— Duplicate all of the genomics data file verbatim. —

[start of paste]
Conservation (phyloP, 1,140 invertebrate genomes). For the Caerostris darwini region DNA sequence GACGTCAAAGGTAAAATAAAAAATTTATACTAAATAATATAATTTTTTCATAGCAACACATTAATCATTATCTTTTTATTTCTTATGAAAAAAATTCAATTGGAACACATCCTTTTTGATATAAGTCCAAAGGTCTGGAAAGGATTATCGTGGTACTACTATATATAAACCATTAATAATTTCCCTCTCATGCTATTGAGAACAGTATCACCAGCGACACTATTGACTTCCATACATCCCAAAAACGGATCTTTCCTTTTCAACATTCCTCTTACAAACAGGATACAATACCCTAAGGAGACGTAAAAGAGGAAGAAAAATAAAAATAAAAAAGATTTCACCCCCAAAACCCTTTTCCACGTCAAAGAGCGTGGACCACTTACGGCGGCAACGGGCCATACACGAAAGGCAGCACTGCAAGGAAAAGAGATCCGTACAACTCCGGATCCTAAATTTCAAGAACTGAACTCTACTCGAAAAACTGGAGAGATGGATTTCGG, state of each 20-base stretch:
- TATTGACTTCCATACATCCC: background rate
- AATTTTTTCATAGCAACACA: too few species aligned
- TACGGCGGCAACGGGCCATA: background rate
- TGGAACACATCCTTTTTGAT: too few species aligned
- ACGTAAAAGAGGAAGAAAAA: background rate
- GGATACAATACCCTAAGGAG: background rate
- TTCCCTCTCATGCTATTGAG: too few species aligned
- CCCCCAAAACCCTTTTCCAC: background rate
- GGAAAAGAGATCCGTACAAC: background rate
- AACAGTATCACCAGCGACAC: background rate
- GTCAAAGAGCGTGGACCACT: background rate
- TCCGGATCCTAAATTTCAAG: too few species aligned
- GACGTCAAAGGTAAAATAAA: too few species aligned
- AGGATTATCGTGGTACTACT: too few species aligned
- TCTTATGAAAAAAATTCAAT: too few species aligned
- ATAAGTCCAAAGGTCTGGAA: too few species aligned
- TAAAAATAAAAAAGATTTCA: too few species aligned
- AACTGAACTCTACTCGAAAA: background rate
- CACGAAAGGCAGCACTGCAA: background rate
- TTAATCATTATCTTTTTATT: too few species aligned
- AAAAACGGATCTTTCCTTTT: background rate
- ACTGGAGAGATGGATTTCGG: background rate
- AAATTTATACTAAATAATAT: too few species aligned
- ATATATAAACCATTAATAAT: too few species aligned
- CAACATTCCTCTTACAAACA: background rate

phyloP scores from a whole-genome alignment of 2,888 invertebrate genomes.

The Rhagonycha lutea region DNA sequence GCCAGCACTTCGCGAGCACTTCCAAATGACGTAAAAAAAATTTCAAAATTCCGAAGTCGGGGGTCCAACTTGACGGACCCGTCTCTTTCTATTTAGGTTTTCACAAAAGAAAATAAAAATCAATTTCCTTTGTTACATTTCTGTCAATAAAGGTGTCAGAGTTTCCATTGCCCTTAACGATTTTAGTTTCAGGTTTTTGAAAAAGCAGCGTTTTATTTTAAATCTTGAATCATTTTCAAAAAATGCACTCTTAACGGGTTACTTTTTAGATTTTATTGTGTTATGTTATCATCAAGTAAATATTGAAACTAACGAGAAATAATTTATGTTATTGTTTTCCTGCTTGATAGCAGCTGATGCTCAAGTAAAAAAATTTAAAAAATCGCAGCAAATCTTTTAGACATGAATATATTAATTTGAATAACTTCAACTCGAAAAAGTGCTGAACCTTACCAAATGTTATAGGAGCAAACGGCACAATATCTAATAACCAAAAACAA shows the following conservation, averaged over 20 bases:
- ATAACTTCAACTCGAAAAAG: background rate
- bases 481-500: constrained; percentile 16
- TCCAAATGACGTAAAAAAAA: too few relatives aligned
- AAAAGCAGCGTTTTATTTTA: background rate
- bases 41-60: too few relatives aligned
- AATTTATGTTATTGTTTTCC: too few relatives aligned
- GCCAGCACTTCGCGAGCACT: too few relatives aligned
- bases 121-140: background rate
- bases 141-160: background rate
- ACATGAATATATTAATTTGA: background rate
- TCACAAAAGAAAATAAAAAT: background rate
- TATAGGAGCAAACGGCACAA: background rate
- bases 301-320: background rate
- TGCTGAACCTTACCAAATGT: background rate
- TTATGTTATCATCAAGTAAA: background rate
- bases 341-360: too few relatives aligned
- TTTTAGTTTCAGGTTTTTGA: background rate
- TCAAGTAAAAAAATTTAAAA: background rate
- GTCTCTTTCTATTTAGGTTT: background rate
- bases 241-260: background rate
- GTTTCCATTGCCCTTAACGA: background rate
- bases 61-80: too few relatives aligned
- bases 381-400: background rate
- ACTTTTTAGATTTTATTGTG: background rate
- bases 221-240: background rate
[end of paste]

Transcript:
Conservation (phyloP, 1,140 invertebrate genomes). For the Caerostris darwini region DNA sequence GACGTCAAAGGTAAAATAAAAAATTTATACTAAATAATATAATTTTTTCATAGCAACACATTAATCATTATCTTTTTATTTCTTATGAAAAAAATTCAATTGGAACACATCCTTTTTGATATAAGTCCAAAGGTCTGGAAAGGATTATCGTGGTACTACTATATATAAACCATTAATAATTTCCCTCTCATGCTATTGAGAACAGTATCACCAGCGACACTATTGACTTCCATACATCCCAAAAACGGATCTTTCCTTTTCAACATTCCTCTTACAAACAGGATACAATACCCTAAGGAGACGTAAAAGAGGAAGAAAAATAAAAATAAAAAAGATTTCACCCCCAAAACCCTTTTCCACGTCAAAGAGCGTGGACCACTTACGGCGGCAACGGGCCATACACGAAAGGCAGCACTGCAAGGAAAAGAGATCCGTACAACTCCGGATCCTAAATTTCAAGAACTGAACTCTACTCGAAAAACTGGAGAGATGGATTTCGG, state of each 20-base stretch:
- TATTGACTTCCATACATCCC: background rate
- AATTTTTTCATAGCAACACA: too few species aligned
- TACGGCGGCAACGGGCCATA: background rate
- TGGAACACATCCTTTTTGAT: too few species aligned
- ACGTAAAAGAGGAAGAAAAA: background rate
- GGATACAATACCCTAAGGAG: background rate
- TTCCCTCTCATGCTATTGAG: too few species aligned
- CCCCCAAAACCCTTTTCCAC: background rate
- GGAAAAGAGATCCGTACAAC: background rate
- AACAGTATCACCAGCGACAC: background rate
- GTCAAAGAGCGTGGACCACT: background rate
- TCCGGATCCTAAATTTCAAG: too few species aligned
- GACGTCAAAGGTAAAATAAA: too few species aligned
- AGGATTATCGTGGTACTACT: too few species aligned
- TCTTATGAAAAAAATTCAAT: too few species aligned
- ATAAGTCCAAAGGTCTGGAA: too few species aligned
- TAAAAATAAAAAAGATTTCA: too few species aligned
- AACTGAACTCTACTCGAAAA: background rate
- CACGAAAGGCAGCACTGCAA: background rate
- TTAATCATTATCTTTTTATT: too few species aligned
- AAAAACGGATCTTTCCTTTT: background rate
- ACTGGAGAGATGGATTTCGG: background rate
- AAATTTATACTAAATAATAT: too few species aligned
- ATATATAAACCATTAATAAT: too few species aligned
- CAACATTCCTCTTACAAACA: background rate

phyloP scores from a whole-genome alignment of 2,888 invertebrate genomes.

The Rhagonycha lutea region DNA sequence GCCAGCACTTCGCGAGCACTTCCAAATGACGTAAAAAAAATTTCAAAATTCCGAAGTCGGGGGTCCAACTTGACGGACCCGTCTCTTTCTATTTAGGTTTTCACAAAAGAAAATAAAAATCAATTTCCTTTGTTACATTTCTGTCAATAAAGGTGTCAGAGTTTCCATTGCCCTTAACGATTTTAGTTTCAGGTTTTTGAAAAAGCAGCGTTTTATTTTAAATCTTGAATCATTTTCAAAAAATGCACTCTTAACGGGTTACTTTTTAGATTTTATTGTGTTATGTTATCATCAAGTAAATATTGAAACTAACGAGAAATAATTTATGTTATTGTTTTCCTGCTTGATAGCAGCTGATGCTCAAGTAAAAAAATTTAAAAAATCGCAGCAAATCTTTTAGACATGAATATATTAATTTGAATAACTTCAACTCGAAAAAGTGCTGAACCTTACCAAATGTTATAGGAGCAAACGGCACAATATCTAATAACCAAAAACAA shows the following conservation, averaged over 20 bases:
- ATAACTTCAACTCGAAAAAG: background rate
- bases 481-500: constrained; percentile 16
- TCCAAATGACGTAAAAAAAA: too few relatives aligned
- AAAAGCAGCGTTTTATTTTA: background rate
- bases 41-60: too few relatives aligned
- AATTTATGTTATTGTTTTCC: too few relatives aligned
- GCCAGCACTTCGCGAGCACT: too few relatives aligned
- bases 121-140: background rate
- bases 141-160: background rate
- ACATGAATATATTAATTTGA: background rate
- TCACAAAAGAAAATAAAAAT: background rate
- TATAGGAGCAAACGGCACAA: background rate
- bases 301-320: background rate
- TGCTGAACCTTACCAAATGT: background rate
- TTATGTTATCATCAAGTAAA: background rate
- bases 341-360: too few relatives aligned
- TTTTAGTTTCAGGTTTTTGA: background rate
- TCAAGTAAAAAAATTTAAAA: background rate
- GTCTCTTTCTATTTAGGTTT: background rate
- bases 241-260: background rate
- GTTTCCATTGCCCTTAACGA: background rate
- bases 61-80: too few relatives aligned
- bases 381-400: background rate
- ACTTTTTAGATTTTATTGTG: background rate
- bases 221-240: background rate